6 September 2006

A University of Queensland researcher has uncovered the oldest known fossilised eye capsules from jawed fishes.

Palaeontologist Dr Carole Burrow, from UQ’s School of Integrative Biology, discovered the 410 million-year-old specimens in central New South Wales, and her research is shedding new light on the evolution of eyes in early vertebrates.

“Even though they probably have no modern descendants, placoderms were the most primitive group of jawed fish, and their eyeballs give us an insight into what came before modern fish,” Dr Burrow said.

Dr Burrow’s research was also the first to use x-ray microtomography to investigate 3-D structure of small vertebrate fossils.

Previous work on the few other fossil eye capsules known have been based on visual examinations or fractured sections.

She said the x-ray microtomography analysis allowed her and her colleagues to see amazing detail of the inner and outer structure.

“We were able to prove that these fish had an extra muscle attachment to the eye,” she said.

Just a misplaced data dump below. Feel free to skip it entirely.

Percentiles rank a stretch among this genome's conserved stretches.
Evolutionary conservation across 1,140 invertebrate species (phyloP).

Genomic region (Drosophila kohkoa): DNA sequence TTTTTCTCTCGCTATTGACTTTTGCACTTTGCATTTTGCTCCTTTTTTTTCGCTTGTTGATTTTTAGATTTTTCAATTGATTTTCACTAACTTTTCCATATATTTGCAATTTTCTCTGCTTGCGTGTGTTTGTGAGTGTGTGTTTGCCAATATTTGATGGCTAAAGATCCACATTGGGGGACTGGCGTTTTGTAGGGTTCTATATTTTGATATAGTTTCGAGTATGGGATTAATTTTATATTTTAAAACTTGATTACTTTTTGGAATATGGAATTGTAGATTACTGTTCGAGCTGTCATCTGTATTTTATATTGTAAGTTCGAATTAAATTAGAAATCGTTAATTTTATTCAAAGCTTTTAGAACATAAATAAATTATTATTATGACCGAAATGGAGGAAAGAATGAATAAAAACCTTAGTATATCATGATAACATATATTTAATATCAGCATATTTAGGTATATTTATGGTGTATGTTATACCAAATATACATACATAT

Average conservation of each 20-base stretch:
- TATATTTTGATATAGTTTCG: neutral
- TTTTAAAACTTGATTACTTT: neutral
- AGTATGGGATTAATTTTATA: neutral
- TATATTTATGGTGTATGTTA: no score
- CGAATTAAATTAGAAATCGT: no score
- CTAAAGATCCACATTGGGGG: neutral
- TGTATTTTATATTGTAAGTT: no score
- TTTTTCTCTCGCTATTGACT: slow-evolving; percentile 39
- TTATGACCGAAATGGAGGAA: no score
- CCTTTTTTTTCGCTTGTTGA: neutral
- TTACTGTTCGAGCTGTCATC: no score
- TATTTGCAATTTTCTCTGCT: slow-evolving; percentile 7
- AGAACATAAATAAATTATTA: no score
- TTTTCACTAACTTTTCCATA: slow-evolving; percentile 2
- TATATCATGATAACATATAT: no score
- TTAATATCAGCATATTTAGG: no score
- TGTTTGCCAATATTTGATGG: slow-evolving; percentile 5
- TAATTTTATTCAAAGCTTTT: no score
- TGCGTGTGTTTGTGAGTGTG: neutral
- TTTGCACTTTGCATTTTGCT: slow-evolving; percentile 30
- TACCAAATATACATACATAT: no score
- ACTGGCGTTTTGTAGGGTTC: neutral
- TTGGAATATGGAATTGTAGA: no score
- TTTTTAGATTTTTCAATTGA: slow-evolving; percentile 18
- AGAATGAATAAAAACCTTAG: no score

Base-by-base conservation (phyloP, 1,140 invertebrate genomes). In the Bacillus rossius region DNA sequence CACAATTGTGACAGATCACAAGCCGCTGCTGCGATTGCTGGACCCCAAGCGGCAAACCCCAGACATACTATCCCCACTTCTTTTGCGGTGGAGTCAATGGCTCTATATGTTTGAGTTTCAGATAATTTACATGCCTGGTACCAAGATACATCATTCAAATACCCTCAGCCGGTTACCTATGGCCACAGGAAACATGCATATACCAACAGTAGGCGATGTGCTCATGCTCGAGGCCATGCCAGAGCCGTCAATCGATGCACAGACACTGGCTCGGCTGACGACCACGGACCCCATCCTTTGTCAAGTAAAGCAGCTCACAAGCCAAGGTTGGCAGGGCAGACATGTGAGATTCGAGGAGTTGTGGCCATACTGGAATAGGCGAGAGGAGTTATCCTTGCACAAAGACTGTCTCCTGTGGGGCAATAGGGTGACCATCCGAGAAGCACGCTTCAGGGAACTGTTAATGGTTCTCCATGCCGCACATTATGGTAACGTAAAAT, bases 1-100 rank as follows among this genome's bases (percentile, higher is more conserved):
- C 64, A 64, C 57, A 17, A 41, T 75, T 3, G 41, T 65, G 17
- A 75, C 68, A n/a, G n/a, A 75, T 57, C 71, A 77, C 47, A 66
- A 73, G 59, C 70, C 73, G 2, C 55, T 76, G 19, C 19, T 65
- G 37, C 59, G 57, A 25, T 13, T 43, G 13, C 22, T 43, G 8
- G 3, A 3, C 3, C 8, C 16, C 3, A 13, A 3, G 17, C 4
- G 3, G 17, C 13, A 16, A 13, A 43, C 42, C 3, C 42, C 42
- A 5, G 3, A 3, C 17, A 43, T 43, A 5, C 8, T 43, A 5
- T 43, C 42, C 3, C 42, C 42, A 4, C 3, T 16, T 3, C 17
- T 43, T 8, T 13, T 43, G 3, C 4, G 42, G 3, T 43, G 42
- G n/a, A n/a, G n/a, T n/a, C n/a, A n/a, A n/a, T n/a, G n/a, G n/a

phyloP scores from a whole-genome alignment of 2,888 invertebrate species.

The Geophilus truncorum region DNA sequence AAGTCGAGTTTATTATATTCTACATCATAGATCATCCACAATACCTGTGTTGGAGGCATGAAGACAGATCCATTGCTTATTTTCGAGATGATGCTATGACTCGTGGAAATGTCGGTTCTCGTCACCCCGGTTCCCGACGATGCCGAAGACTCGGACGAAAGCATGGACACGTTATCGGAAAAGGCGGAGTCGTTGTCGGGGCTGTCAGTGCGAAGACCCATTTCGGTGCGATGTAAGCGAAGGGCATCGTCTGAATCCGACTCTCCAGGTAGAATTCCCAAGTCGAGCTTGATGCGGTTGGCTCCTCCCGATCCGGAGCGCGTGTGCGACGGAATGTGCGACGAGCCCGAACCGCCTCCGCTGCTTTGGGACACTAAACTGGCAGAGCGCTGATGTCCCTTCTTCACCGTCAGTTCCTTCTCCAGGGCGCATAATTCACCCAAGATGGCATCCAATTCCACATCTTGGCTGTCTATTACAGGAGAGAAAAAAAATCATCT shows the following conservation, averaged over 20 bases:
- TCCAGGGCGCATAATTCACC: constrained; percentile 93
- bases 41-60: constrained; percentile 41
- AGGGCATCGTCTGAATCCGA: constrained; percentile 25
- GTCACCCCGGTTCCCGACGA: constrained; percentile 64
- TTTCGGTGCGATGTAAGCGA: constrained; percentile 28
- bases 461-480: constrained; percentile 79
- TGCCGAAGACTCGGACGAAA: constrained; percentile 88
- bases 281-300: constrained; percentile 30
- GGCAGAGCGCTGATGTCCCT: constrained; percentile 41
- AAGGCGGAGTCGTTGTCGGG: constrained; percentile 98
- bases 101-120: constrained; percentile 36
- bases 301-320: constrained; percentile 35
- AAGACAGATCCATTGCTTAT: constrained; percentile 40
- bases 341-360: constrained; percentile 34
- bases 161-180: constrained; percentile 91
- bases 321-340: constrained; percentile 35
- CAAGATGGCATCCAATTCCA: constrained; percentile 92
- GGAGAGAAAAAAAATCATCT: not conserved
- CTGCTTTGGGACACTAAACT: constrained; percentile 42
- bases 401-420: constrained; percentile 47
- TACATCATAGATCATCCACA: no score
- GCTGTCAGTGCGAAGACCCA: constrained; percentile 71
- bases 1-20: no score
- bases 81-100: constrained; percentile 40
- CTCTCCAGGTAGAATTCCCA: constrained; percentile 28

“It has been assumed that six muscles were the norm for all vertebrates (from lampreys to humans) and we can only speculate on the functional ‘need’ for seven muscles.

“I think that one possibility is that the extra eye muscle is related to these fish having an eye stalk attaching the eyeball to the braincase.”

Dr Burrow said even to find such intact fossils was exciting, as each eye is only about half-a-centimetre in diameter.

“Out in the field my collecting is highly speculative, basically picking up likely-looking lumps of limestone,” she said.

“It’s only when I’ve gone back to the lab, dissolved the samples in acetic acid, and sifted through the dirt and residues under the microscope that I find these small bone fragments, so it was great to uncover such complete specimens.”

Dr Burrow’s work was recently published in the scientific journal Micron.

Media inquiries: Dr Carole Burrow (07 3365 4825) or Andrew Dunne at UQ Communications (07 3365 2802).